The Atiku I know and the determined Atiku I know cannot allow this provincial bigot called Buhari to steal his mandate. I have always agreed with President Reagan who rightly said that thieves can run but can never ever find enough hidding place .
If this is true, and I know it is possible, it only confirms that Buhari’s stubbornness needs to confronted with a higher stubbornness.
Buhari will soon come to the painful truth that the people’s mandate he stole and running with seeking legitimacy will soon be retrieved from him, including using all democratic and diplomatic means.
He must be taught a big lesson he will live the rest of his political life to regret and for thinking that he could steal Atiku’s mandate and get away with it.
Let him connive with the judiciary he has since pocketed and thinking that the justices he has been blackmailing so that they could by force do his bidding, but Atiku is equallg well armed.
Buhari will eventually learn this lesson that Atiku is no political pushover and that he will eventually retrieve his mandate, whether Buhari like it or not.
Employing Shell to lobby European leaders and extract expensively paid congratulatory messages from these European leaders will not hold water because Shell knows that soon the UN will take a stand on the fraud that happened in Nigeria on Feb 23 and start the process of retrieving that mandate stolen by Buhari and having been falsely parading himself as president-elect.
Only time will tell when Buhari and Shell will meet their waterloo.
Why buharinomics means debt overload
The recklessness with which Buhari administration is piling up debts is dangerously alarming. Our debt burden has become synonymouswas with buharinomics which as feudalist socialism is growing big government (recurrent spending) without corresponding growth in productivity.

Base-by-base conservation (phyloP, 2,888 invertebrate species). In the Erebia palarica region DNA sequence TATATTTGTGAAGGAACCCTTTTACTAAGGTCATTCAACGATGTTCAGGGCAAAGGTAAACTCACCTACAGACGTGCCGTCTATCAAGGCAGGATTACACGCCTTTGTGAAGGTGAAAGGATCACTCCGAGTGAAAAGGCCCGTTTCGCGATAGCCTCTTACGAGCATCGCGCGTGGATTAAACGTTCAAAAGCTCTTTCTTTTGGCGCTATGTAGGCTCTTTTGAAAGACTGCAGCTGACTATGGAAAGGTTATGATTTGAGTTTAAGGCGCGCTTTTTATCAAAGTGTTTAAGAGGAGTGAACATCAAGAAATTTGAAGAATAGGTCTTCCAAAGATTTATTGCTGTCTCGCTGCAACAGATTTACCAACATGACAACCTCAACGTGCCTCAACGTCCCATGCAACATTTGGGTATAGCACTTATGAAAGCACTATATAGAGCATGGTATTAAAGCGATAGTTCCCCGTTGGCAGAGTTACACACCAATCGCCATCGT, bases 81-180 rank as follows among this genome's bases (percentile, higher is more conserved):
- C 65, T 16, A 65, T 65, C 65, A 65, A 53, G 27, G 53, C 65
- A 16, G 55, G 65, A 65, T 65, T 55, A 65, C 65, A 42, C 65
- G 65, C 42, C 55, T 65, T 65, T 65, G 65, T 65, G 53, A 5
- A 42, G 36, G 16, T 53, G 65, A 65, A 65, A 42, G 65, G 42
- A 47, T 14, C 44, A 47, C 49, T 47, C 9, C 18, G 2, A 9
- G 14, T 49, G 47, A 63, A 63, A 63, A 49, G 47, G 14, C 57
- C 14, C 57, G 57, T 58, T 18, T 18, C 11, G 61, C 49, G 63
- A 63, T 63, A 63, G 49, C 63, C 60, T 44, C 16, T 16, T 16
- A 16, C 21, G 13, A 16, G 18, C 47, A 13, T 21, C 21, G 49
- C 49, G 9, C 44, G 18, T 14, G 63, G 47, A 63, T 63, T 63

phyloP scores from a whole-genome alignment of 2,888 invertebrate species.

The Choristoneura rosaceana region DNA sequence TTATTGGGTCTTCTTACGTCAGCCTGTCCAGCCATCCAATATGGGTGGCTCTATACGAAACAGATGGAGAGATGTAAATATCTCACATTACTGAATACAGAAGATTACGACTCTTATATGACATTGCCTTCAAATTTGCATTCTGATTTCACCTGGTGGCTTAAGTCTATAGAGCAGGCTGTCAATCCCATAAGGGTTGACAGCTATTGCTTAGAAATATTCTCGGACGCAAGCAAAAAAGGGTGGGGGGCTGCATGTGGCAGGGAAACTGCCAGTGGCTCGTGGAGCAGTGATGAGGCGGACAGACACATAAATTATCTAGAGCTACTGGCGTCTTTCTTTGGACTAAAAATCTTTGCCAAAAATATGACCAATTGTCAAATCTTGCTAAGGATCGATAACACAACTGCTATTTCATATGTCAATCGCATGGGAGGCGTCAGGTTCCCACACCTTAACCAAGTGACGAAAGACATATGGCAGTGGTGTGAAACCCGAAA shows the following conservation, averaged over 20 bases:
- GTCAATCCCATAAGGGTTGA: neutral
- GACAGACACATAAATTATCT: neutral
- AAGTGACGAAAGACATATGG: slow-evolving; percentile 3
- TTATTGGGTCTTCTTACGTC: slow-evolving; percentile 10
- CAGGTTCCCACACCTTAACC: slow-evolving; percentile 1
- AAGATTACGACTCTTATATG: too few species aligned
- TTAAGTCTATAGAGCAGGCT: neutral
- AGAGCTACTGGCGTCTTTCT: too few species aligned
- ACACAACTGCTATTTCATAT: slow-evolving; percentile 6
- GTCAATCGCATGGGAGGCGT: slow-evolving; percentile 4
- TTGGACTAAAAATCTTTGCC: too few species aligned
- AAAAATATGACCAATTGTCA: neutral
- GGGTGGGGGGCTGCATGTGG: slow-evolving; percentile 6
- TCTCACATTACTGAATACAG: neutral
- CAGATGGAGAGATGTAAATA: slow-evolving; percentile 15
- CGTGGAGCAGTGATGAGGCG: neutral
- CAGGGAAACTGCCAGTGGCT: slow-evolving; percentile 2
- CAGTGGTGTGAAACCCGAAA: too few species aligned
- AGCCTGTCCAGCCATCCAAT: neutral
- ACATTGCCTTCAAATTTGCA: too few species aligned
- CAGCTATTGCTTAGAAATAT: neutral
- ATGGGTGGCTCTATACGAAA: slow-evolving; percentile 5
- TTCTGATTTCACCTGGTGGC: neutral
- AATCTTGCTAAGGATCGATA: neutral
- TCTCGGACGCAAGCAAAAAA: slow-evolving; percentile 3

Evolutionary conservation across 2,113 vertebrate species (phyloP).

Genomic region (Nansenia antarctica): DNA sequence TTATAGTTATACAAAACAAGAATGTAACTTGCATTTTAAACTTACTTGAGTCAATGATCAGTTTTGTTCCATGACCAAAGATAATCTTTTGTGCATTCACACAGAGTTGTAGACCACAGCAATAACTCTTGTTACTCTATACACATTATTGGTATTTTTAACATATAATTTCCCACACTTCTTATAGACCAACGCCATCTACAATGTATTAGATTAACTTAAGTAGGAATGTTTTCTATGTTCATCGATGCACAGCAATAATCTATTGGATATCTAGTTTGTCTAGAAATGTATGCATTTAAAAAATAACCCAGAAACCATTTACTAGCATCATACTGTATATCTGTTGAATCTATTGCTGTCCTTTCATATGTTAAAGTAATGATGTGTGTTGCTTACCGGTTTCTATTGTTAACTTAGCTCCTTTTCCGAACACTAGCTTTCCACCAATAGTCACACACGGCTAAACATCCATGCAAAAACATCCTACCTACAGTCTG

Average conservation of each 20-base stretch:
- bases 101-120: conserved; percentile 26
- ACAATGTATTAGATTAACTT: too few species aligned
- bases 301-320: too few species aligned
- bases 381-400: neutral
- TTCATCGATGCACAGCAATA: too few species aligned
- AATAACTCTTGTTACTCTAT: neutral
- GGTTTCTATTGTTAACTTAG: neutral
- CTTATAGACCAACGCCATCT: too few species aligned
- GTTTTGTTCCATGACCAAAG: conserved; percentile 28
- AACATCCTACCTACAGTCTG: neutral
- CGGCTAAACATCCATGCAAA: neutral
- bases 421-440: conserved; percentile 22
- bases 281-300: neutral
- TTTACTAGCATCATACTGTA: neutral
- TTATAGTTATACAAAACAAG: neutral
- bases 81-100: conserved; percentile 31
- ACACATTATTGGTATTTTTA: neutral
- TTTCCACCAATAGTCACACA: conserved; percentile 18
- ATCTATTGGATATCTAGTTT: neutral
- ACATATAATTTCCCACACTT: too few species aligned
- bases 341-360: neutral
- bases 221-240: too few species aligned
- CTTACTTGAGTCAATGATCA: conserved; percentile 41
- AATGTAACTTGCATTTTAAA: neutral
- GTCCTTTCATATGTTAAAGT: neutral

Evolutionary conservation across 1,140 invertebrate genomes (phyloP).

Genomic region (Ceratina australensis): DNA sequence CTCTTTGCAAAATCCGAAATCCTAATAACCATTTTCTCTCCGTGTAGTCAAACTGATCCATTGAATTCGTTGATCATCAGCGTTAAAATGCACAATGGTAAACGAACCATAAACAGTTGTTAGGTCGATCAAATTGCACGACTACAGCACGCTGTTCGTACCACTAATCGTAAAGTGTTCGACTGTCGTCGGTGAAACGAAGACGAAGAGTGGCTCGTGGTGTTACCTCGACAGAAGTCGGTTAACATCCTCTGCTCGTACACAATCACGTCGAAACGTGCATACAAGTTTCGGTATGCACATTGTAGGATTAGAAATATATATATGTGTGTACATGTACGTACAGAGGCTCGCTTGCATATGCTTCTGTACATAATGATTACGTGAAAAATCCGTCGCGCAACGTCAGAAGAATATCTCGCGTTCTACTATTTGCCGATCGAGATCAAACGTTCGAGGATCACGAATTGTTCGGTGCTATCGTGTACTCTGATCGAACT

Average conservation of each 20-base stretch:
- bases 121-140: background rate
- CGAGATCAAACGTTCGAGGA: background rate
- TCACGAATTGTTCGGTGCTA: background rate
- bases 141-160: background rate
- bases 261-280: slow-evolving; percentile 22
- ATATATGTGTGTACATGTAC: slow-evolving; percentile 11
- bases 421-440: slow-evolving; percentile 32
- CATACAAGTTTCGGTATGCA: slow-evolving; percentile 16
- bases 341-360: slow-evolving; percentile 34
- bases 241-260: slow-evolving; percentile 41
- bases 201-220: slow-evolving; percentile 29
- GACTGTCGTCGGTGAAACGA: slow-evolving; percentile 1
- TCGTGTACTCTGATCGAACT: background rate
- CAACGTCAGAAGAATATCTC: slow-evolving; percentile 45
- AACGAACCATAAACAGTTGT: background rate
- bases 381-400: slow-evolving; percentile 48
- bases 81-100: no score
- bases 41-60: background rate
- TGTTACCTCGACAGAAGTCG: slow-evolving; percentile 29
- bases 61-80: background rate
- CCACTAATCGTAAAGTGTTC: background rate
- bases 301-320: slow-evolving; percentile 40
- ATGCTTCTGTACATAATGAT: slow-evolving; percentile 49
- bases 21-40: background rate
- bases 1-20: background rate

Growth in debt as a result of buharinomics being synonymous with bloated infrastructure investment cronyism, where government apologist contractors are allowed to squander billions of dollars and trillions of naira borrowed for and spent on the wrong infrastructure development, and infrastructure spending without conducting holistic debt sustainability analysis.
Borrowing cannot be stopped when top fiscal authorities are conniving with banks to continuously load expensive debts on government while doing everything to frustrated efforts to increase tax revenues.
Take the tragedy of the ongoing billions of dollars borrowed from China for the construction of obsolete monorails between Abuja and Kaduna and between Lagos and Ibadan, which if done by profit maximising private sector firms would have cost a fraction of the bloated government spending. Had buharinomics not been also infrastructure development socialism, modern multi-rail speed trains for cargo and humans would have built across the country with the highest return-on-investment being the single driving force.
Understandably, synonymous with big government, Buharinomics has led the biggest fiscal deficit spending with virtually every activity of government only carried out with borrowed money.